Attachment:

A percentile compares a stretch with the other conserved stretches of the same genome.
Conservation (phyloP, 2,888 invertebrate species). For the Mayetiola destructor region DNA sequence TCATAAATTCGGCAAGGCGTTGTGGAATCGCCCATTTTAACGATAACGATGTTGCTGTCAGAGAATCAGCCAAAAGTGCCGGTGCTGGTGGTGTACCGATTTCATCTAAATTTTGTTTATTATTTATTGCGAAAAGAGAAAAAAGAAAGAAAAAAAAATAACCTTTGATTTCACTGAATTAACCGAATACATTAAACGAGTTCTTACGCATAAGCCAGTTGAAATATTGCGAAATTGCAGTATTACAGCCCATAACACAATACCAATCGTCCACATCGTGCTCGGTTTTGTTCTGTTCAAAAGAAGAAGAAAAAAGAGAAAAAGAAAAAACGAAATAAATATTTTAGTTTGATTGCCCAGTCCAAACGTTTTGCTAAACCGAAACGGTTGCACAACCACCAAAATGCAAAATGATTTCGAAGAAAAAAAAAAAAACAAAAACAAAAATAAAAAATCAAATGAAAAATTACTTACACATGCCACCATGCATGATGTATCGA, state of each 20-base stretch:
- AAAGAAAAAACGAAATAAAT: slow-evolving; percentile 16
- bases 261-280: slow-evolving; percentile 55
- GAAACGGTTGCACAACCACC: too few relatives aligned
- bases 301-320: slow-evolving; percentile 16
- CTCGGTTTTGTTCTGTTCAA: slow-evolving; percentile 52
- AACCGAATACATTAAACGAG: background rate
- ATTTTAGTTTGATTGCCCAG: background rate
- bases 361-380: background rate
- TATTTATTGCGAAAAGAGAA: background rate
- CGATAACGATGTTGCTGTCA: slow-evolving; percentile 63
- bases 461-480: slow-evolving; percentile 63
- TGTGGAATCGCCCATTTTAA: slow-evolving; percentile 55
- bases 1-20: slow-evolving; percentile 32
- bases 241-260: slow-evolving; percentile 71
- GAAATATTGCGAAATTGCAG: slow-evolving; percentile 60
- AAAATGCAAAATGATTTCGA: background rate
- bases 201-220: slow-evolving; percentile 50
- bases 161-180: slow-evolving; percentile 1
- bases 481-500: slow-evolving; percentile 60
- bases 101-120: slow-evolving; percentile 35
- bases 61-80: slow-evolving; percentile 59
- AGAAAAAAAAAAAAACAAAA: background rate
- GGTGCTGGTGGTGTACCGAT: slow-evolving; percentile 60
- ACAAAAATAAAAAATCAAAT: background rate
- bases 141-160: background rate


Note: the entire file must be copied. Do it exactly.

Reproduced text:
A percentile compares a stretch with the other conserved stretches of the same genome.
Conservation (phyloP, 2,888 invertebrate species). For the Mayetiola destructor region DNA sequence TCATAAATTCGGCAAGGCGTTGTGGAATCGCCCATTTTAACGATAACGATGTTGCTGTCAGAGAATCAGCCAAAAGTGCCGGTGCTGGTGGTGTACCGATTTCATCTAAATTTTGTTTATTATTTATTGCGAAAAGAGAAAAAAGAAAGAAAAAAAAATAACCTTTGATTTCACTGAATTAACCGAATACATTAAACGAGTTCTTACGCATAAGCCAGTTGAAATATTGCGAAATTGCAGTATTACAGCCCATAACACAATACCAATCGTCCACATCGTGCTCGGTTTTGTTCTGTTCAAAAGAAGAAGAAAAAAGAGAAAAAGAAAAAACGAAATAAATATTTTAGTTTGATTGCCCAGTCCAAACGTTTTGCTAAACCGAAACGGTTGCACAACCACCAAAATGCAAAATGATTTCGAAGAAAAAAAAAAAAACAAAAACAAAAATAAAAAATCAAATGAAAAATTACTTACACATGCCACCATGCATGATGTATCGA, state of each 20-base stretch:
- AAAGAAAAAACGAAATAAAT: slow-evolving; percentile 16
- bases 261-280: slow-evolving; percentile 55
- GAAACGGTTGCACAACCACC: too few relatives aligned
- bases 301-320: slow-evolving; percentile 16
- CTCGGTTTTGTTCTGTTCAA: slow-evolving; percentile 52
- AACCGAATACATTAAACGAG: background rate
- ATTTTAGTTTGATTGCCCAG: background rate
- bases 361-380: background rate
- TATTTATTGCGAAAAGAGAA: background rate
- CGATAACGATGTTGCTGTCA: slow-evolving; percentile 63
- bases 461-480: slow-evolving; percentile 63
- TGTGGAATCGCCCATTTTAA: slow-evolving; percentile 55
- bases 1-20: slow-evolving; percentile 32
- bases 241-260: slow-evolving; percentile 71
- GAAATATTGCGAAATTGCAG: slow-evolving; percentile 60
- AAAATGCAAAATGATTTCGA: background rate
- bases 201-220: slow-evolving; percentile 50
- bases 161-180: slow-evolving; percentile 1
- bases 481-500: slow-evolving; percentile 60
- bases 101-120: slow-evolving; percentile 35
- bases 61-80: slow-evolving; percentile 59
- AGAAAAAAAAAAAAACAAAA: background rate
- GGTGCTGGTGGTGTACCGAT: slow-evolving; percentile 60
- ACAAAAATAAAAAATCAAAT: background rate
- bases 141-160: background rate